Sure this list will probably give you the squeevies and possibly make you want to throw up your lunch, but hear us out! These weird foods are considered delicacies in many other countries and are full of heart-healthy and disease-fighting antioxidants. So before you say no to that big ol' plate of ox penis, give it a shot, mmk?
The durian is the "king of fruits" in most Southeast Asian countries, so that's probably why most of us haven't heard of it. Most know of it because of the smell, which is very, very strong. Half love it and describe the smell as fragrant and sweet, and half find the smell utterly revolting. To eat you simply remove the husk and enjoy (if you can stand it).
You've probably heard of kimchee, but do you know what it is? It's fermented vegetables, usually cabbage, and is often served on its own or with chicken. It's extremely popular in Korea and is now gaining waves with trendy restaurants on the West Coast. In addition to being... tasty, it's also good for you! It has a full serving of vitamin C, is high in fiber and very low in calories.
We know, it doesn't sound healthy. But don't you worry; a big, jiggly, honking serving of this bloody gelatin is high in fiber and protein. It's often made with different kinds of dried blood (like goat's, cow's or pig's) and is most often served in Ireland and Scotland.
Eating this herring raw surely beats eating it how many people in Scandinavia do, rotten in its own juices, but it's still hard to take down. Since you can't really eat the fish right out of the ocean, it's often salted and left to sit for a few days to really "ripen." It's a big hangover cure; so keep a few salted herrings on your counter for those headache-filled mornings.
If you can't imagine eating brains, just pretend you're eating really mushy, squishy meat gelatin. But on the plus side, it has practically no flavor. Most people fry it with a ton of seasoning and serve it on a bun, making it almost like eating a burger. On the health side, it's actually loaded with vitamins, minerals and a ton of antioxidants. Plus, it might make you smarter. (Probably not, though.)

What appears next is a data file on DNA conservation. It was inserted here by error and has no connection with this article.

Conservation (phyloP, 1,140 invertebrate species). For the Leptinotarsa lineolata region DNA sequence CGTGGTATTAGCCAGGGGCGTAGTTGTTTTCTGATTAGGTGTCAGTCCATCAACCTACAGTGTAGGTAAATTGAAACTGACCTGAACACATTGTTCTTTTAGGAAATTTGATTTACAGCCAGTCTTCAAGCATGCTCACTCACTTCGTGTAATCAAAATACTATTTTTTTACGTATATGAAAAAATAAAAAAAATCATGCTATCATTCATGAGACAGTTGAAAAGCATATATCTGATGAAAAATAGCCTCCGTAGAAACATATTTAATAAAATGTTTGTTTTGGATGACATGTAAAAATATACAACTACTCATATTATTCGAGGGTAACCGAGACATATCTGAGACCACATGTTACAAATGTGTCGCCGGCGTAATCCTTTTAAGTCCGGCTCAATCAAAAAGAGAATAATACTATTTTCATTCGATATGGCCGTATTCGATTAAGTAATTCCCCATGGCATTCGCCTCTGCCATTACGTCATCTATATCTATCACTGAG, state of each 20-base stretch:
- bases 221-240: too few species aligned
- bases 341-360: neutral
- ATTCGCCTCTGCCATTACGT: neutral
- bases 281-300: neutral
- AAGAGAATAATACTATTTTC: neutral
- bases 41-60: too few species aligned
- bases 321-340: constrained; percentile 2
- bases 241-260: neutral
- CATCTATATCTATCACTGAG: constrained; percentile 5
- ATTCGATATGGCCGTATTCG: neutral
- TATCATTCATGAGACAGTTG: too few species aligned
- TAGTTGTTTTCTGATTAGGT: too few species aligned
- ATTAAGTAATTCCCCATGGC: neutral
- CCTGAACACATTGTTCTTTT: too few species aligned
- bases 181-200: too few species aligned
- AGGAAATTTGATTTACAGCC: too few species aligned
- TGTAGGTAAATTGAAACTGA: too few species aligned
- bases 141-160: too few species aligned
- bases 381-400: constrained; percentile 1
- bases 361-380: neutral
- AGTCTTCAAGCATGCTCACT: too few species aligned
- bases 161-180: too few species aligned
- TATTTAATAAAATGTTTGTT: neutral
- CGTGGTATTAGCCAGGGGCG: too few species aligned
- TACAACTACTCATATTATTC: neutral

If you saw calf's liver on a menu, you probably wouldn't order it over, say, a nice filet or burger, right? But trust us, eating a slab of calf's liver is better for you than you may think. Liver is great source of iron and is an energy booster. If you don't love the taste, fry it and serve with mashed potatoes.
This rich coffee, found mostly in Indonesia, is a complete luxury, costing almost $80 a cup with a rich flavor, pleasing aroma and lack of bitterness often found in coffee. What makes this coffee a little weird is that it's made from the beans of coffee berries passed through (as in pooped out) a civet, or small-bodied cat. If you can get past the whole "poop" thing, it's actually pretty incredible.
Who doesn't love oil that tastes and smells like cod liver? If you can handle it (the smell may have you in tears), it's full of antioxidants, vitamins A and D and minerals. Plus, like many fish oil supplements, it's great for your hair and skin. If you can't handle the oil, just take the pill, it's easier to swallow (pun intended).
We don't need to explain why this is weird. Unless you are Lorena Bobbitt, of course. This is often served raw in the Far East, but if you can't handle raw penis (we don't blame you, one bit), have it fried with seasoning. It'll taste a bit like calamari.
Because really, who doesn't want their dinner or snacks staring at them while they eat? The thought of eating eyeballs is a bit too deranged serial killer for us, but to many, these are the finest tasting eyes around. Tuna eyes are filled with fatty, jelly-like tissues and are often served fried with some garlic and soy sauce. They are also full of fatty omega acids.
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